Within “mainstream” developmental science, gender researchers largely study the developmental trajectory of children considered to be “gender typical,” while research housed primarily in psychiatry and clinical psychology often documents the trajectories of gender diverse children. This article aims to bridge the studies of gender diversity and “mainstream” gender development. First, we review literature on the development of four commonly studied subgroups of gender diverse children—children referred to medical clinics because of their gender identity and expression, transgender children, female children with congenital adrenal hyperplasia, and tomboys—highlighting how these gender trajectories do or do not align with modal developmental patterns. We then describe social, cognitive, and biological determinants of gender in light of their implications for understanding diverse gender development. Finally, we note methodological suggestions for future research, with an eye toward better integrating research on gender diversity into “mainstream” gender development research. Expected final online publication date for the Annual Review of Developmental Psychology, Volume 4 is December 2022. Please see http://www.annualreviews.org/page/journal/pubdates for revised estimates.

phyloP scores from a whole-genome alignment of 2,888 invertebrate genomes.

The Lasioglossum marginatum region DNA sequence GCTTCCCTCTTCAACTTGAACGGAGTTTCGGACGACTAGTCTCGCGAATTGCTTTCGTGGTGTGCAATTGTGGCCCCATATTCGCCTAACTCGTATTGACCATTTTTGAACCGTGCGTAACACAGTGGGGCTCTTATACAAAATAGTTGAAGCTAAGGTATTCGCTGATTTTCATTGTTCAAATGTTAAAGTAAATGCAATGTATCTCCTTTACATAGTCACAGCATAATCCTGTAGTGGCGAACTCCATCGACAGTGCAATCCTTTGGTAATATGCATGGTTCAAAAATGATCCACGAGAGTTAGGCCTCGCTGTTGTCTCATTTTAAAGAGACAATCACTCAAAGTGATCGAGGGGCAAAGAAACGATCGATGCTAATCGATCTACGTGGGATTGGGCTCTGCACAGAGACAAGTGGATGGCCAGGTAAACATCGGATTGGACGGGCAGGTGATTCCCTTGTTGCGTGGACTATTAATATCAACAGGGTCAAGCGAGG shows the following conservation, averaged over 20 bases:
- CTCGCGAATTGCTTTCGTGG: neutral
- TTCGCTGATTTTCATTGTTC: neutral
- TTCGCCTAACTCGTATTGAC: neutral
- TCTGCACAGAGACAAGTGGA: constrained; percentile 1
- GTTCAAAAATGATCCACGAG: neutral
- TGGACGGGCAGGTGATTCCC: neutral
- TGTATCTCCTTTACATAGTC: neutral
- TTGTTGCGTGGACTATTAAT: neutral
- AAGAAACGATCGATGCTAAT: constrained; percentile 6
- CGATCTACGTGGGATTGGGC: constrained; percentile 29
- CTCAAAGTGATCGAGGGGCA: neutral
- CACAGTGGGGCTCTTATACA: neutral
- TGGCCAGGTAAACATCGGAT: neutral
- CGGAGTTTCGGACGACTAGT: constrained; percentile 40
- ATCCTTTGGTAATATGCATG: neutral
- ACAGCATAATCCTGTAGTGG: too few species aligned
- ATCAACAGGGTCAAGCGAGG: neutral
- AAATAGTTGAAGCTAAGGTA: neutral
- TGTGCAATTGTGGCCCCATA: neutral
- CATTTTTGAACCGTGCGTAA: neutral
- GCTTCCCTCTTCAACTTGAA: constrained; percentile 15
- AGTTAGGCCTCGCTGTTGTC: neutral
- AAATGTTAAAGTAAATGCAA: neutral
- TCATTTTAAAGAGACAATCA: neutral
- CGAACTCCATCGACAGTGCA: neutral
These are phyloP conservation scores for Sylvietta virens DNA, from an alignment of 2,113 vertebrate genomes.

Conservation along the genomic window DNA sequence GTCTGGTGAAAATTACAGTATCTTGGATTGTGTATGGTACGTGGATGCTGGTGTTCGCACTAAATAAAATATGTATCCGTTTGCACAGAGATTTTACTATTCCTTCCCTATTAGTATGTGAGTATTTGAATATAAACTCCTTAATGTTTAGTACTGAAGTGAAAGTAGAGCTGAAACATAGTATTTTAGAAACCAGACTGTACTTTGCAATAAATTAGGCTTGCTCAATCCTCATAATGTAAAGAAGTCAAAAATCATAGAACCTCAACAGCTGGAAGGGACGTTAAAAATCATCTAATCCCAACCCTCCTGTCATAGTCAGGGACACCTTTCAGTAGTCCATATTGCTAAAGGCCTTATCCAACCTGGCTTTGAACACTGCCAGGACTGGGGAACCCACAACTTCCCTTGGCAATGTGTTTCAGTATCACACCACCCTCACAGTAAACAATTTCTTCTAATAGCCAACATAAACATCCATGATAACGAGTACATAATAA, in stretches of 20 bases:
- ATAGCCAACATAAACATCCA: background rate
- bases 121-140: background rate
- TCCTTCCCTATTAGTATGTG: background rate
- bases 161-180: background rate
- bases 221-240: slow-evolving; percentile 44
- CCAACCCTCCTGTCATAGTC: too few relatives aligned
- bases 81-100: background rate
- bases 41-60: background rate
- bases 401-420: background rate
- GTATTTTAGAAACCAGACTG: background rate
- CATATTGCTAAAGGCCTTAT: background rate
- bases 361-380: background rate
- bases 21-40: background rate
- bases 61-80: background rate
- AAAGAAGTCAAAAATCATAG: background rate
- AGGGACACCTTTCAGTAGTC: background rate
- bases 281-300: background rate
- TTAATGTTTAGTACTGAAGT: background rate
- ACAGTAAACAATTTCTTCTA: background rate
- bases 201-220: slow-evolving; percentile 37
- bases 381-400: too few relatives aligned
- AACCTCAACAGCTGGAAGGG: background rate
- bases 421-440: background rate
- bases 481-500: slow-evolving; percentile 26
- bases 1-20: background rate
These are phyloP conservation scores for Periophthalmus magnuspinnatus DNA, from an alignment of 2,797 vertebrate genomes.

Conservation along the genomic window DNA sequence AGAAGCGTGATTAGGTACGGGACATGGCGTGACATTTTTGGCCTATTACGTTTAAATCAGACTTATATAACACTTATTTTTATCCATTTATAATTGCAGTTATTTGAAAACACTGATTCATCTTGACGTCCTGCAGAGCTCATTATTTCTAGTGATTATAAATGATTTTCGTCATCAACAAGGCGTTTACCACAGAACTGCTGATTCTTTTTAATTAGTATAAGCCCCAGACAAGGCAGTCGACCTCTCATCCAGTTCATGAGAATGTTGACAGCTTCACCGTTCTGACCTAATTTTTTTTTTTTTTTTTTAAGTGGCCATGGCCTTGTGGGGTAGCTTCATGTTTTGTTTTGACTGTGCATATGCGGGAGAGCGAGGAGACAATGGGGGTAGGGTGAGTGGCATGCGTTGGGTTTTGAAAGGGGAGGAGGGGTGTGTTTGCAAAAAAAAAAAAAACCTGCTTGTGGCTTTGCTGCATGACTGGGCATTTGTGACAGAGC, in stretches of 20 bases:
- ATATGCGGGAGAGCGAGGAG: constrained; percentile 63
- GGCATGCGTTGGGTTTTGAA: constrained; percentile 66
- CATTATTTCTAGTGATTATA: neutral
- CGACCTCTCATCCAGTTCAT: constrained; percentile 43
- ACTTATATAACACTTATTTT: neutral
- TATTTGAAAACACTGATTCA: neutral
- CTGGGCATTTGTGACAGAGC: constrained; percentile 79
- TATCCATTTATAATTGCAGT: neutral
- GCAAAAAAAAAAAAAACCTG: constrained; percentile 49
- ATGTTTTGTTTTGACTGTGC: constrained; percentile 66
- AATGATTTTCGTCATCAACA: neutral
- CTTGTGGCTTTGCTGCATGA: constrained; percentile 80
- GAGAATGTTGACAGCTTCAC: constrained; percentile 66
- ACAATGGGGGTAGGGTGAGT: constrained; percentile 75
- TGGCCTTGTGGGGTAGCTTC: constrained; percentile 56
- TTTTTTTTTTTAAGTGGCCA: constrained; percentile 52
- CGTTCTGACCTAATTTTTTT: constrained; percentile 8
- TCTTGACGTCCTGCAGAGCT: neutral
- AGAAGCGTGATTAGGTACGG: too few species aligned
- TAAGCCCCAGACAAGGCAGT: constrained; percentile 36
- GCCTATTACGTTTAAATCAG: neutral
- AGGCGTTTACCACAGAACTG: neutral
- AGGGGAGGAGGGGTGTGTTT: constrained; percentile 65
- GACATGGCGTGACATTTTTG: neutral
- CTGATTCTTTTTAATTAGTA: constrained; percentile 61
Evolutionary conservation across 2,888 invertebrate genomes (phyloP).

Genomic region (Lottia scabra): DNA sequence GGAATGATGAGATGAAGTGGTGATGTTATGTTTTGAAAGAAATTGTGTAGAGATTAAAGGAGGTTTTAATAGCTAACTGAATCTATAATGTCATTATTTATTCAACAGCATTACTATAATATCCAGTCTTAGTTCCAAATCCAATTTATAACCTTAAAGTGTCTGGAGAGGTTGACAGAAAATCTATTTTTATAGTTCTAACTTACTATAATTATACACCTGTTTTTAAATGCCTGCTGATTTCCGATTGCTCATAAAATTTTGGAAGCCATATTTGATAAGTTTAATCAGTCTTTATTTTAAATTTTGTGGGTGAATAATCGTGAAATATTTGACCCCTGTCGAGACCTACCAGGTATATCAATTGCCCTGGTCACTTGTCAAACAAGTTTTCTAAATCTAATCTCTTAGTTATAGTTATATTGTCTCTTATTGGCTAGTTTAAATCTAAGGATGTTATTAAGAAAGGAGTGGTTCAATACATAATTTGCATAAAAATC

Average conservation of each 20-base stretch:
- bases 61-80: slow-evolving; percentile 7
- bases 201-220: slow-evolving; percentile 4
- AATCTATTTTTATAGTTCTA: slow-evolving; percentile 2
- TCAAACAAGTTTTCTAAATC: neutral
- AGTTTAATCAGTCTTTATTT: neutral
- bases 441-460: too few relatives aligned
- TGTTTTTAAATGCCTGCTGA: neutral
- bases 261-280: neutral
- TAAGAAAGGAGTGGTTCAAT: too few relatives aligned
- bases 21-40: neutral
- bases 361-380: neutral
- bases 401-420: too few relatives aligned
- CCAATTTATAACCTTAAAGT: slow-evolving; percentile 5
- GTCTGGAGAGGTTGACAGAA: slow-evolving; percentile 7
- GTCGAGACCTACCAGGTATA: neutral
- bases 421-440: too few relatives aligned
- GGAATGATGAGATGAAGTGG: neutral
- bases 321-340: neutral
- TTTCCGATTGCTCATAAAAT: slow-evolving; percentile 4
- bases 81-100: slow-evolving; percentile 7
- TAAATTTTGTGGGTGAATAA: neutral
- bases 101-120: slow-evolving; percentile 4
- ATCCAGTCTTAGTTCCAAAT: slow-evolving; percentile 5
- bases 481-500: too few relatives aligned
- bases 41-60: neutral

Miscalculating the volumes of water withdrawn for irrigation, the largest consumer of freshwater in the world, jeopardizes sustainable water management. Hydrological models quantify water withdrawals, but their estimates are unduly precise. Model imperfections need to be appreciated to avoid policy misjudgements.
The Laser Interferometer Space Antenna (LISA) has the potential to reveal wonders about the fundamental theory of nature at play in the extreme gravity regime, where the gravitational interaction is both strong and dynamical. In this white paper, the Fundamental Physics Working Group of the LISA Consortium summarizes the current topics in fundamental physics where LISA observations of gravitational waves can be expected to provide key input. We provide the briefest of reviews to then delineate avenues for future research directions and to discuss connections between this working group, other working groups and the consortium work package teams. These connections must be developed for LISA to live up to its science potential in these areas.